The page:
Materials are vastly complex mechanical systems. What is observed as visible material behavior is the macroscopic result of the interaction of innumerable mechanical processes taking place at multiple length and time scales. The vast number of degrees of freedom make it impossible to simulate every atom for a material of any appreciable size. Thus a different approach is required for large-scale models. Although many macroscopic models exist and are sufficient for many applications, their range of validity is inherently limited to those cases for which experimental data is available. Therefore to truly understand and predict the broad range of complex material behavior, it is necessary to model large scale responses based on small-scale phenomena.
Accurate physics-based material models are in high demand in the modern technological and scientific communities, as materials research drives innovation in applications ranging from from microchips to airplanes. A multidisciplinary approach is needed to develop new models based on methods in mechanics, mathematics, materials science, and engineering. The overarching goal is to understand the mechanics of materials, to model the behavior mathematically, and to use these models to predict and simulate material behavior for scientific and engineering purposes.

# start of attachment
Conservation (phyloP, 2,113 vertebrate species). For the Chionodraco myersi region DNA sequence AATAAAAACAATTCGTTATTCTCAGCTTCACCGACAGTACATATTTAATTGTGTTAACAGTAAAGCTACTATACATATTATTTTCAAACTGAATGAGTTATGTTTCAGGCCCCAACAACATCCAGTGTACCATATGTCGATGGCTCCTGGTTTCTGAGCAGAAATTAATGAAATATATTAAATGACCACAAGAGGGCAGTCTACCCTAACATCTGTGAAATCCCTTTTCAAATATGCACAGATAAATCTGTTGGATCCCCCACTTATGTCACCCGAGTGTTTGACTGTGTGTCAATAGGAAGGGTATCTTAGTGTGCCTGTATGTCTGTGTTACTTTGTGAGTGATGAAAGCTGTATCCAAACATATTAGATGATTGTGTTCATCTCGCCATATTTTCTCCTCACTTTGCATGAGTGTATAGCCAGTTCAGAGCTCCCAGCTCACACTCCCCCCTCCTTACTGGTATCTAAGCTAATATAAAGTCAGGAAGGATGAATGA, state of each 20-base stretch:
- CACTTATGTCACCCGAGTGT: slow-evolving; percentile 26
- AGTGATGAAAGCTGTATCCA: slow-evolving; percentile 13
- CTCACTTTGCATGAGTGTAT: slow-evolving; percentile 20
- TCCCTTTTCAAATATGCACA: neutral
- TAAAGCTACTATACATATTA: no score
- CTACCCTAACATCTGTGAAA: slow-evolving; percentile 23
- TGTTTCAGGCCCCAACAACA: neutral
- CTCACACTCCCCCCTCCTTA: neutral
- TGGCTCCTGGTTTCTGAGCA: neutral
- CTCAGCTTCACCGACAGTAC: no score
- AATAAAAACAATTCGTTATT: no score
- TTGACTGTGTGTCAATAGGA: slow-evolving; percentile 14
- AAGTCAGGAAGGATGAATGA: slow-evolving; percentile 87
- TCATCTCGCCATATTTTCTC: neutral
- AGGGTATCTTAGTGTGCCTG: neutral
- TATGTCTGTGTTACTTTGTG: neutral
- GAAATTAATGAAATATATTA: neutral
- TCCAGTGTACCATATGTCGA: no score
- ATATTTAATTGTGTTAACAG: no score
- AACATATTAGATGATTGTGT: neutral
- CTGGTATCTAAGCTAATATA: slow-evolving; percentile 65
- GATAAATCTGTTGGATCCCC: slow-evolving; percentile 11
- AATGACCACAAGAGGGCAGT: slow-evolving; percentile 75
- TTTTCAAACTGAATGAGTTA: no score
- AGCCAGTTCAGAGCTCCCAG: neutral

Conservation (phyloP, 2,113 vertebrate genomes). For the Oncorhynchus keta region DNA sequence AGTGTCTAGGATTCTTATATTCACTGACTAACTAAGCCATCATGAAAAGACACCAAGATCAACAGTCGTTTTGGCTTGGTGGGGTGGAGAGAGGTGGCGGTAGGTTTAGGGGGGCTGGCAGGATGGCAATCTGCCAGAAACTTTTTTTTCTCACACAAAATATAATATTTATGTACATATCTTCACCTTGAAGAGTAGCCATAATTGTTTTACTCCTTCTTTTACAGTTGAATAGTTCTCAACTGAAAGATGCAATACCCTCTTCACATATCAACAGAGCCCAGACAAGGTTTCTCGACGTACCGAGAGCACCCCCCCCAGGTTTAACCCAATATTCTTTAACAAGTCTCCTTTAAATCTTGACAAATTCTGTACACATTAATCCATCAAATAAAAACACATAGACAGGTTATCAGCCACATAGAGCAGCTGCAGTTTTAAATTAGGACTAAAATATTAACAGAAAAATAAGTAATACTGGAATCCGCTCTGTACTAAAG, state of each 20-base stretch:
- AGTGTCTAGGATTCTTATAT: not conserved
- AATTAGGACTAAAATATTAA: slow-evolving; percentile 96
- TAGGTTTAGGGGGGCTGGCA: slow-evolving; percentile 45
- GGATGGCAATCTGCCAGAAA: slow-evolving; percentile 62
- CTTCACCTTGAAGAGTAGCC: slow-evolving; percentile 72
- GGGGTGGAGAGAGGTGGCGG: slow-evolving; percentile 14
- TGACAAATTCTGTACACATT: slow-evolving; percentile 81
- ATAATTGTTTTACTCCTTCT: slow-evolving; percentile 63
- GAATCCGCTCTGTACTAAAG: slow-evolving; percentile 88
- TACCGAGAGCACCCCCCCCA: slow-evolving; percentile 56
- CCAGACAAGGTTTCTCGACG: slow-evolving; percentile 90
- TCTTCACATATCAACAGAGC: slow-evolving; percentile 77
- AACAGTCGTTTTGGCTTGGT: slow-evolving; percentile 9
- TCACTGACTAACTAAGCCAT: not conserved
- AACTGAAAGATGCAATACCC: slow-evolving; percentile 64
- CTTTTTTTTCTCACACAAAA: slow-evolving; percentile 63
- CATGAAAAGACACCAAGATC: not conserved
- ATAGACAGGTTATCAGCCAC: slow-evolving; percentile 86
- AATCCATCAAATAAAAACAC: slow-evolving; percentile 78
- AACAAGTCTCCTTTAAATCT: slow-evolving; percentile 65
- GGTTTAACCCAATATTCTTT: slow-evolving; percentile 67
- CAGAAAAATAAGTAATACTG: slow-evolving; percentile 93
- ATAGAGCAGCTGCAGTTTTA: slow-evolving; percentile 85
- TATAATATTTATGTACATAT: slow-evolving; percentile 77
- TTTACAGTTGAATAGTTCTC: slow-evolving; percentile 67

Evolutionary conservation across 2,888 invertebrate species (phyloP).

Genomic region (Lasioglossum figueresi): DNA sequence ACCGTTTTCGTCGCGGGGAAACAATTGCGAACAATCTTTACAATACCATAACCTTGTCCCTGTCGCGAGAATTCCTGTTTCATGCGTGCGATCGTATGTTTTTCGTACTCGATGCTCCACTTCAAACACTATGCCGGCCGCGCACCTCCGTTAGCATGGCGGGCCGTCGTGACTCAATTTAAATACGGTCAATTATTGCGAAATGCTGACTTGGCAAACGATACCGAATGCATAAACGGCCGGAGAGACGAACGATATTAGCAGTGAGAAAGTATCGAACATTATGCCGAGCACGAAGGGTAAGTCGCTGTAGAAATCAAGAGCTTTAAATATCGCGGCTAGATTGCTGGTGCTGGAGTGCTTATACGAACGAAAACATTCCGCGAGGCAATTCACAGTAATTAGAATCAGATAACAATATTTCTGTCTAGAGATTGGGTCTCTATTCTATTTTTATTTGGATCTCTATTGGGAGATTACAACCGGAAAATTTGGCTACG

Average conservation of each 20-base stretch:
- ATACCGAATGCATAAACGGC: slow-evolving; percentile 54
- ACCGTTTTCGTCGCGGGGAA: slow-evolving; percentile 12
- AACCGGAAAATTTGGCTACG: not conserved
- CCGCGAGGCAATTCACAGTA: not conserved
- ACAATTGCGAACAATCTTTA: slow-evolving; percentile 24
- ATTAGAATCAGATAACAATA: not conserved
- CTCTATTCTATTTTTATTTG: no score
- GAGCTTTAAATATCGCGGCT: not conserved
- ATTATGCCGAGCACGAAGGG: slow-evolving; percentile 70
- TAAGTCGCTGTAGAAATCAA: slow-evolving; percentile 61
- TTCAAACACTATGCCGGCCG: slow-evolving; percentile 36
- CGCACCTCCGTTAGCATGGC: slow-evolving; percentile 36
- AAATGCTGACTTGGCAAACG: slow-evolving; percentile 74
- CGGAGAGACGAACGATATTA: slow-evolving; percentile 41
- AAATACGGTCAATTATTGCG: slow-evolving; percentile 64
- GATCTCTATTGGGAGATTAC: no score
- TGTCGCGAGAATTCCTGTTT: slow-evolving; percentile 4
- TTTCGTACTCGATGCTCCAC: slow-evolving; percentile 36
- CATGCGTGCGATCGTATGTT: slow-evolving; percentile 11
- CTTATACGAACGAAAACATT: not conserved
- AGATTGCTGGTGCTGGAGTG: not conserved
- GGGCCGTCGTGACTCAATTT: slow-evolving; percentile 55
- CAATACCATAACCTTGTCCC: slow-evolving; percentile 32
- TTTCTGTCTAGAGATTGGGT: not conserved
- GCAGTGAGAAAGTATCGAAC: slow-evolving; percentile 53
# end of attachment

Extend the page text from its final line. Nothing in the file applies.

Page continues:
This group focuses on computational method development and physics modeling for simulation on multiple scales. Modeling methods and interests include ab initio (density functional theory), atomistic (molecular dynamics), phase field, and continuum.